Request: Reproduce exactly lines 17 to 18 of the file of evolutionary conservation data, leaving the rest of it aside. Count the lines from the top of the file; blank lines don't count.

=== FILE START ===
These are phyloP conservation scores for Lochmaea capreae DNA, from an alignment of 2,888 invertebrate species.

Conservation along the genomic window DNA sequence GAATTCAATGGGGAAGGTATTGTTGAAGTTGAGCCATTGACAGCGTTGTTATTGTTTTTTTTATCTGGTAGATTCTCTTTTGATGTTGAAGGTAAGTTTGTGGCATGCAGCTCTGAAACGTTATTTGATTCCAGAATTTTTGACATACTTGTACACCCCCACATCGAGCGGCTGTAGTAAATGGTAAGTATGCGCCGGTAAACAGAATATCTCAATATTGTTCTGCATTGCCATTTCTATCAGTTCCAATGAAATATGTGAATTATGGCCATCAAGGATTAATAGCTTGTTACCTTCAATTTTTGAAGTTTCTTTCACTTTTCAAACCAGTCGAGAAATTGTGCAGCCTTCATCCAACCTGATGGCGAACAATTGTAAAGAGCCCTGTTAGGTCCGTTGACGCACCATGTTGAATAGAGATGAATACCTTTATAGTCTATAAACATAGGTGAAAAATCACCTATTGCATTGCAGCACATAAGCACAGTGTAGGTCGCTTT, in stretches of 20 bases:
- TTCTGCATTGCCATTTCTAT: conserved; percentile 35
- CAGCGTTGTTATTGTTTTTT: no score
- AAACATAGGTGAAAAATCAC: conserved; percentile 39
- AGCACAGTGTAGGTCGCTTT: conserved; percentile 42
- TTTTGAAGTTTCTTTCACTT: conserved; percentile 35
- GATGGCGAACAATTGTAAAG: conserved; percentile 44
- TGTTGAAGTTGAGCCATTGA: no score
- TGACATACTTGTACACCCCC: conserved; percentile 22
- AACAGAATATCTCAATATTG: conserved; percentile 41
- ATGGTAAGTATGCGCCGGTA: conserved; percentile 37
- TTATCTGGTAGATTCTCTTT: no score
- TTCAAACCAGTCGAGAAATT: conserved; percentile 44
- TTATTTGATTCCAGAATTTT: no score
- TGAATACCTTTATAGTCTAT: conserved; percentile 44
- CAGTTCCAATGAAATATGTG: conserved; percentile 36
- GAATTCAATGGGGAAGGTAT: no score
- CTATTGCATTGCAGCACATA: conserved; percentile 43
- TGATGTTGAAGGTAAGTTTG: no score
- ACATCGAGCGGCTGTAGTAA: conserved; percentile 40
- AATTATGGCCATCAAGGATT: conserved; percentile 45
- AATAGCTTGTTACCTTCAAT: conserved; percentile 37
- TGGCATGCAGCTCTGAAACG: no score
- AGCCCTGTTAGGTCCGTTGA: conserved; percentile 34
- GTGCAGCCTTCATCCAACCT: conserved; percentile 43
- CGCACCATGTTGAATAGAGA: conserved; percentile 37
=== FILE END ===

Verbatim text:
- CAGTTCCAATGAAATATGTG: conserved; percentile 36
- GAATTCAATGGGGAAGGTAT: no score